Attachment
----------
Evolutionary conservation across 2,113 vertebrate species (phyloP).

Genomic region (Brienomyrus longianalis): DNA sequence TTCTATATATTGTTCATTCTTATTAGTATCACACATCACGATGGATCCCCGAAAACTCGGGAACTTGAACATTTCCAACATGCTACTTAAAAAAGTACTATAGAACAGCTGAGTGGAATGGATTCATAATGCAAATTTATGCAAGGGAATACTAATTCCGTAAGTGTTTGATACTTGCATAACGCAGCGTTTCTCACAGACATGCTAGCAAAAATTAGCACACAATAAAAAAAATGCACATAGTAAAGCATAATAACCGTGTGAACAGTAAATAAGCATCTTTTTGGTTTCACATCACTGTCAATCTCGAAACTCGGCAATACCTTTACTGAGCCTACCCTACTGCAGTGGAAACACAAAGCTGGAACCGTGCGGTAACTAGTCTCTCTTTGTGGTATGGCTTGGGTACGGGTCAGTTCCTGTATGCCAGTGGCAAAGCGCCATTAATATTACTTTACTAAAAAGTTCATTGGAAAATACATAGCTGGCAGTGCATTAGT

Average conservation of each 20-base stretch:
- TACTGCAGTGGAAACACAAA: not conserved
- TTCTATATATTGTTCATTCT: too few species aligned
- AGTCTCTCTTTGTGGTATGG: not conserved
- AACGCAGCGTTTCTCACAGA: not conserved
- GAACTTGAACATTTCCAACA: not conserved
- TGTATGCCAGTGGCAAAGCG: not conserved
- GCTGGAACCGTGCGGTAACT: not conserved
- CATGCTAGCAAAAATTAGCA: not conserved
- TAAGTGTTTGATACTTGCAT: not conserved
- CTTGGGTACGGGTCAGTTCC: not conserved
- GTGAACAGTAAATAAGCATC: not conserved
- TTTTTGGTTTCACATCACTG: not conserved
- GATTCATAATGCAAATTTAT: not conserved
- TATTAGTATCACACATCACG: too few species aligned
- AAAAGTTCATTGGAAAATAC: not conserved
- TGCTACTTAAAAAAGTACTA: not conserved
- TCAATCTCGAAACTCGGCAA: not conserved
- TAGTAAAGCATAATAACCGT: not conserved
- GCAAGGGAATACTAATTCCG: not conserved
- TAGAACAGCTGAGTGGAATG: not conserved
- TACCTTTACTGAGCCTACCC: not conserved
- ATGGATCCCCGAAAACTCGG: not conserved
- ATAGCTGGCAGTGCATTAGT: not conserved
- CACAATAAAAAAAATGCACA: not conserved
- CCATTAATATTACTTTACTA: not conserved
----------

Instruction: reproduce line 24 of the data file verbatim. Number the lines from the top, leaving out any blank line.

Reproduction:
- TACCTTTACTGAGCCTACCC: not conserved